Dr. Lau is an internationally recognized investigator in the Y chromosome biology and an established expert in molecular genetics and transgenic mouse modeling of human diseases. He has established various molecular tools in his laboratory, installed advanced next generation sequencing equipment and bioinformatics in the Molecular Core, and served as consultant for PIs interested in such advanced technologies at the SFVA. Currently, he has several established and pilot projects. First project focuses on the roles of the Y-located proto-oncogene TSPY in liver and prostate cancers. TSPY is the gene for the gonadoblastoma locus on the Y chromosome (GBY), the only oncogenic locus on this male-specific chromosome. Normally, it functions as a male germ stem cell factor, but as an oncogene when ectopically expressed in somatic cells, such as prostate epithelial cells and hepatocytes. It stimulates cell proliferation and cyclin B-CDK1 kinase activities. TSPY forms a positive feedback loop with male sex hormone receptor AR and constitutively active variant AR-V7, thereby amplifying their respective oncogenic actions. Research centers on exploring the correlation between TSPY, AR/AR-V7 expression and clinical features and outcomes in liver and prostate cancers; and on studying experimentally the contributions of TSPY and AR/AR-V7 in oncogenesis in liver and prostate cancer. Validation of the roles of TSPY in AR/AR-V7 in the male-dominance in liver cancer could offer immediate translational applications of effective anti-AR/AR-V7 drugs already developed for prostate cancer to the treatment of liver cancer. The second project focuses on the X-located homologue of TSPY, TSPX on human oncogenesis. Due to evolutionary divergence, TSPX possesses contrasting properties, i.e. retards cell proliferation, inhibits cyclin B-CDK1 and AR/AR-V7 transactivation activities, and behaves as a tumor suppressor in various cancers, including lung, liver and prostate cancers. Studies are designed to identify their respective oncogenic and tumor suppressor domains, and signaling pathways in oncogenesis. The third project focuses on the genes on the male-specific region of the Y chromosome (MSY) in sex differences in various physiology and diseases. The current emphasis is on the sex-determining gene SRY, which is essential for sex determination, but not for the development of non-gonadal tissues. Dr. Lau has established an efficient transgene activation system and demonstrated that aberrant expression of a human SRY induces various abnormalities in transgenic mice, including retardation in neurogenesis and postnatal lung development, nonalcoholic fatty liver disease and myocardial infarction. Studies are being conducted to characterize the mechanisms of diseases, mediated by aberrant SRY expression in the respective tissues. The fourth project focuses on the recently observed link between mosaic loss of the Y chromosome (mLOY) in the peripheral blood and increased risks and mortality in elderly men. In collaborations with Health Research scientists at SFVA, Dr. Lau plans to explore the possibility of using mLOY as screening tool for cancers and cardiovascular and neurodegenerative diseases among the Veterans, such as the databases of the Million Veteran Program (MVP). He hypothesizes that mLOY results in dosage unbalance of the highly conserved X-Y homologous genes, such as the histone lysine demethylases SMCY and UTY, resulting in deficiency in immunosurveillance and predisposition of affected tissues to disease development. He will use transgenic mouse models to evaluate such genetic predisposition, characterize them with advanced genomics and bioinformatics techniques and correlate the results with clinical observations. Dr. Lau is a key and contributing member of the SFVA. He has developed a continuously funded research program using advanced molecular genetics, genomics, bioinformatics and transgenic mouse approaches. His research has provided useful biomarkers for precise diagnosis, prognosis, and targets for therapeutics; and the scientific supports for sex differences and disease mechanisms, essential in establishing the precision medicine for the efficient and effective deliveries of healthcare for our Veterans.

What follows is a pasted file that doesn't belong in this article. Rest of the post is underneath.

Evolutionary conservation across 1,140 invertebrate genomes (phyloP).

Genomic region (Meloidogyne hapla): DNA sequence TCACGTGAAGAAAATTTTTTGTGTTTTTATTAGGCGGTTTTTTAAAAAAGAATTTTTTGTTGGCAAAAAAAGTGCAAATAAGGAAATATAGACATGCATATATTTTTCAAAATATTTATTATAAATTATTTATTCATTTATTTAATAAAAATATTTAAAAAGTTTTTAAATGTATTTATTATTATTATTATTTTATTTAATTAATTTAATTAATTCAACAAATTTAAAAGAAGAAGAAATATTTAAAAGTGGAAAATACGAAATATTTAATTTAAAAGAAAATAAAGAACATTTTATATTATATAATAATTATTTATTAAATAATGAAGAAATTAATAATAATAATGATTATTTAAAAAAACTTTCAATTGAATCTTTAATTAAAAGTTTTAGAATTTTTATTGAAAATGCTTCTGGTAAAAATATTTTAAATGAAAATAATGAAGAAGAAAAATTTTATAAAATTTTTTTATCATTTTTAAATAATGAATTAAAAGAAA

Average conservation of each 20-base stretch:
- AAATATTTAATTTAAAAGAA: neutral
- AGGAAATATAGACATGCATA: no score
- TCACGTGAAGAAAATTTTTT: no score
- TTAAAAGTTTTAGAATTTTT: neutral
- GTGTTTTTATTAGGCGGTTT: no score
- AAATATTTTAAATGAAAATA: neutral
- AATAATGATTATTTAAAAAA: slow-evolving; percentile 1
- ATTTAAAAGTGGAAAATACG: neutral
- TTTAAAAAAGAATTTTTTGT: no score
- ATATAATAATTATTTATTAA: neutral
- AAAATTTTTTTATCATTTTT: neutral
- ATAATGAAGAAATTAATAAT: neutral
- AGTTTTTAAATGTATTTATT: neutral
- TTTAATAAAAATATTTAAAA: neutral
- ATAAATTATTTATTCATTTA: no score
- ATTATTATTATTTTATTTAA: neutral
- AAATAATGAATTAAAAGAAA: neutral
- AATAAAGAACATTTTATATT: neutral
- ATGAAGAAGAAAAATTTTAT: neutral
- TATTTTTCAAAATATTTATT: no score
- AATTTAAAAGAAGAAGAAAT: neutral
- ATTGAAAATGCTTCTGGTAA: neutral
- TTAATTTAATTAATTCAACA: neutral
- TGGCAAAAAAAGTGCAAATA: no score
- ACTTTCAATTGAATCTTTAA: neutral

Public Health Relevance

Dr. Lau is a key and contributing member of the San Francisco VA Health Care System. He is a world authority in the genetics of the male-specific Y chromosome and an expert in molecular genetics and animal modeling of human diseases. He has developed a vigorous research program to investigate the contributions of the male- specific portion of the human genome (genetic materials) to gender disparities in various cancers and diseases. He correlates the laboratory results to the clinical features and outcomes and identifies biomarkers for precise diagnosis and prognosis in prostate and liver cancers, cardiovascular and neurodegenerative diseases. He establishes animal models for various cancer and human diseases, affecting many of our Veterans. His studies have shed critical insights on the disease mechanisms and provided therapeutic targets for development of effective treatment plans for human cancers and diseases. His research has provided significant translational potentials to improve the healthcare of our Veterans in the twenty-first century.

National Institute of Health (NIH)
Veterans Affairs (VA)
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Special Emphasis Panel (ZRD1)
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Veterans Affairs Medical Center San Francisco
San Francisco
United States
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